Mapping brain morphological and functional conversion patterns in predementia late-onset bvFTD
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The diagnosis of behavioural variant frontotemporal dementia (bvFTD) is challenging during the predementia stage when symptoms are subtle and confounding. Morphological and functional neuroimaging can be particularly helpful during this stage but few data are available.
We retrospectively selected 25 patients with late-onset probable bvFTD. Brain structural MRI and FDG PET were performed during the predementia stage (mean MMSE score 27.1 ± 2.5) on average 2 years before. The findings with the two imaging modalities were compared (SPM8) with those in a group of 20 healthy subjects. The bvFTD patients were divided into two subgroups: those with predominant disinhibition (bvFTD+) and those with apathy (bvFTD−).
Hypometabolism exceeded grey matter (GM) density reduction in terms of both extension and statistical significance in all comparisons. In the whole bvFTD group, hypometabolism involved the bilateral medial, inferior and superior lateral frontal cortex, anterior cingulate, left temporal and right parietal cortices and the caudate nuclei. GM density reduction was limited to the right frontal cortex and the left medial temporal lobe. In bvFTD+ patients hypometabolism was found in the bilateral medial and basal frontal cortex, while GM reduction involved the left anterior cingulate and left inferior frontal cortices, and the right insula. In bvFTD− patients, atrophy and mainly hypometabolism involved the lateral frontal cortex and the inferior parietal lobule.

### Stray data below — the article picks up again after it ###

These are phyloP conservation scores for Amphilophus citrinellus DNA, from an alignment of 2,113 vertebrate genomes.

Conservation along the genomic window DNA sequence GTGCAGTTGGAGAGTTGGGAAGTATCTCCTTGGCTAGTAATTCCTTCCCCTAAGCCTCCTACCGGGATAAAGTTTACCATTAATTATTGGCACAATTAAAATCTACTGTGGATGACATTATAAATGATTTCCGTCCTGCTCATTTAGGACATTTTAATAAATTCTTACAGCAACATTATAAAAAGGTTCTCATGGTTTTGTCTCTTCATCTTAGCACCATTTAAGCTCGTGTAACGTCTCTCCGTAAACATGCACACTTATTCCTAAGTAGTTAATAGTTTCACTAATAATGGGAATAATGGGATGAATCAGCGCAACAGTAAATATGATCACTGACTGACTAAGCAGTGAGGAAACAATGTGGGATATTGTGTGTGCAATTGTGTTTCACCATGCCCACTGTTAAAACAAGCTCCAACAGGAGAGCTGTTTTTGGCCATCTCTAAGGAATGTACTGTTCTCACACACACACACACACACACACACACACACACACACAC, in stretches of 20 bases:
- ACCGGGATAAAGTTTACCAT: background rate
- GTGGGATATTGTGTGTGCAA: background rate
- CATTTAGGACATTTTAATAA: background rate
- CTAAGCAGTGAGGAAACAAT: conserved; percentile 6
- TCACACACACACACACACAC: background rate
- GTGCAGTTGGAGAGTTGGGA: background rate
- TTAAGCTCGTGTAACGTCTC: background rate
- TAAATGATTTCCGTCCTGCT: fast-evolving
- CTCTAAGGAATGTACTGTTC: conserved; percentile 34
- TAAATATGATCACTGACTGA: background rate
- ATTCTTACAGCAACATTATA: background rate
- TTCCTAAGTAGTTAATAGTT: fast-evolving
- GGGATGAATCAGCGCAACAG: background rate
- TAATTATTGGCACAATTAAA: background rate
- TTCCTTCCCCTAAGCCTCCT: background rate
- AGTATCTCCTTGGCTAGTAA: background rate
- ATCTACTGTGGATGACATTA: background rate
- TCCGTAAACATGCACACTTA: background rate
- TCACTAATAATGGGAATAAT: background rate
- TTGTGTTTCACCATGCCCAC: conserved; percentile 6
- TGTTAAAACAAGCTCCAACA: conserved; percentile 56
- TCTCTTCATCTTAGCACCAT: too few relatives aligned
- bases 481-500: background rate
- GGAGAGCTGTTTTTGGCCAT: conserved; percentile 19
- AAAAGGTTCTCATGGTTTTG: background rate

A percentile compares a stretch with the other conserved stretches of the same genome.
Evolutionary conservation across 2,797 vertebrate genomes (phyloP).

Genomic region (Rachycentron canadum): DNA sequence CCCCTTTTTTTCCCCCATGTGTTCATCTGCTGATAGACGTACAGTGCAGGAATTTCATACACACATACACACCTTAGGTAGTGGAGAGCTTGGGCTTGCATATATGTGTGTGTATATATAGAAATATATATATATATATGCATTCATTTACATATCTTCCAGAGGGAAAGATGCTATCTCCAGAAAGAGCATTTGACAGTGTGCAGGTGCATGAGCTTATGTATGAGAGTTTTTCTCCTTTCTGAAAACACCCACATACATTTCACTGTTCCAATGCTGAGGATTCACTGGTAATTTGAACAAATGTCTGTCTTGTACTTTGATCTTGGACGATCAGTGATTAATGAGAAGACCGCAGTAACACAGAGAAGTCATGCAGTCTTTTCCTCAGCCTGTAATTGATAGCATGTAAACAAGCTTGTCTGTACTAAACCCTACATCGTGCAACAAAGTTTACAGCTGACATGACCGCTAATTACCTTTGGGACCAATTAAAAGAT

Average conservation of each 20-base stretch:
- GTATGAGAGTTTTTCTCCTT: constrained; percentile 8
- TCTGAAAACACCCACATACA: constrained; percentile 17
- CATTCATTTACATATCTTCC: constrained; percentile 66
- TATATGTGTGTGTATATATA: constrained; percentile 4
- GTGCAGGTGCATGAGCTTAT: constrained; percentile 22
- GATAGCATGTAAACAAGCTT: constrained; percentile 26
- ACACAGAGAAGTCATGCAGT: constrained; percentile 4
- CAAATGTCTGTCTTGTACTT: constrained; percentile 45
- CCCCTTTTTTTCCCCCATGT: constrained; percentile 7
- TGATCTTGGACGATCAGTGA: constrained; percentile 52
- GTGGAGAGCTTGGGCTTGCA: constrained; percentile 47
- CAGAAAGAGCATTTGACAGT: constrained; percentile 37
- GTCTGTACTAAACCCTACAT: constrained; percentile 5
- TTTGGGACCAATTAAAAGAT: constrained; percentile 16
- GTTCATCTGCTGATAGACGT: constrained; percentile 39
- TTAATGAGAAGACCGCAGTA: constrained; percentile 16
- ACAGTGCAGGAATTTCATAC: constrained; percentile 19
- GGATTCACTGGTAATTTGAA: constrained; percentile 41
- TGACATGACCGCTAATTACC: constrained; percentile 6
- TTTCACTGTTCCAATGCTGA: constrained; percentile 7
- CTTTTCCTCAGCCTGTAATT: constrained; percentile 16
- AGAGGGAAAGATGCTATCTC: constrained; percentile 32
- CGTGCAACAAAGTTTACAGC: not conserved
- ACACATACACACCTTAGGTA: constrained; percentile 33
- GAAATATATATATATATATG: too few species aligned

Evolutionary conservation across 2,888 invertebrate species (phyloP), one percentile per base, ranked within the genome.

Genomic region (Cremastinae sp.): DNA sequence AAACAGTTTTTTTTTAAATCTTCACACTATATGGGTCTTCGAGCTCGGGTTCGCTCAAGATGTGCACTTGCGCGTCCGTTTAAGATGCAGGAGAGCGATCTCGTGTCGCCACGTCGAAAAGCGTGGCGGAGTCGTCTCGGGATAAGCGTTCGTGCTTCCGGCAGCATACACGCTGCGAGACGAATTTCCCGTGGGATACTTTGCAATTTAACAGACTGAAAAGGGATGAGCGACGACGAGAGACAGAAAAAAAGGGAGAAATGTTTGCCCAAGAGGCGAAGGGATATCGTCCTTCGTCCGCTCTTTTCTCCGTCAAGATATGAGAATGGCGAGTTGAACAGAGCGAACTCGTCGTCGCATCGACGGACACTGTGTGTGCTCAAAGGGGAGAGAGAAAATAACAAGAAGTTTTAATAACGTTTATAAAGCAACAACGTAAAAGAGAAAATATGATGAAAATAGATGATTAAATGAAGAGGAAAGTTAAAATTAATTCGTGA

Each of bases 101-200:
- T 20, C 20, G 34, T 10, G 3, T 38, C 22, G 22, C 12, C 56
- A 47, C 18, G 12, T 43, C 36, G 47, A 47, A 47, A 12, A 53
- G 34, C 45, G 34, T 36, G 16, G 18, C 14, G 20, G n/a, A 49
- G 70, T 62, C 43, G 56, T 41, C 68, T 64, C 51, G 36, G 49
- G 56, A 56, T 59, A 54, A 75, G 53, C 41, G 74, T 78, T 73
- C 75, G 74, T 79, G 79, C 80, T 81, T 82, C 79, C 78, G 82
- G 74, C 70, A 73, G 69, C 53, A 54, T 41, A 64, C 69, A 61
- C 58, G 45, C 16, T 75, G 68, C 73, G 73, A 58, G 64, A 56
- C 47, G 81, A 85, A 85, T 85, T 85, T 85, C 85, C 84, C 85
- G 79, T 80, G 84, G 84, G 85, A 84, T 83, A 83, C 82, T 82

These findings suggest that hypometabolism is more extensive than, and thus probably precedes, atrophy in predementia late-onset bvFTD, underscoring different topographic involvement in disinhibited and apathetic presentations. If confirmed in a larger series, these results should prompt biomarker operationalization in bvFTD, especially for patient selection in therapeutic clinical trials.
KeywordsFrontotemporal dementia Brain PET Mild cognitive impairment
Compliance with ethical standards
Conflicts of interest
This study received no sponsorship. Dr. Morbelli received honoraria to teach amyloid PET reading on behalf of Eli-Lilly & Co. in 2014 – 2015. Dr. Nobili received honoraria to teach amyloid PET reading on behalf of Eli-Lilly & Co. in 2014 – 2015. He received speaker honoraria from G.E. Healthcare in 2015. The other authors have nothing to disclose.
All procedures performed in studies involving human participants were in accordance with the ethical standards of the institutional and/or national research committee and with the principles of the 1964 Declaration of Helsinki and its later amendments or comparable ethical standards. The study protocol was approved by the local Ethics Committee.
Informed consent was obtained from all individual participants included in the study.
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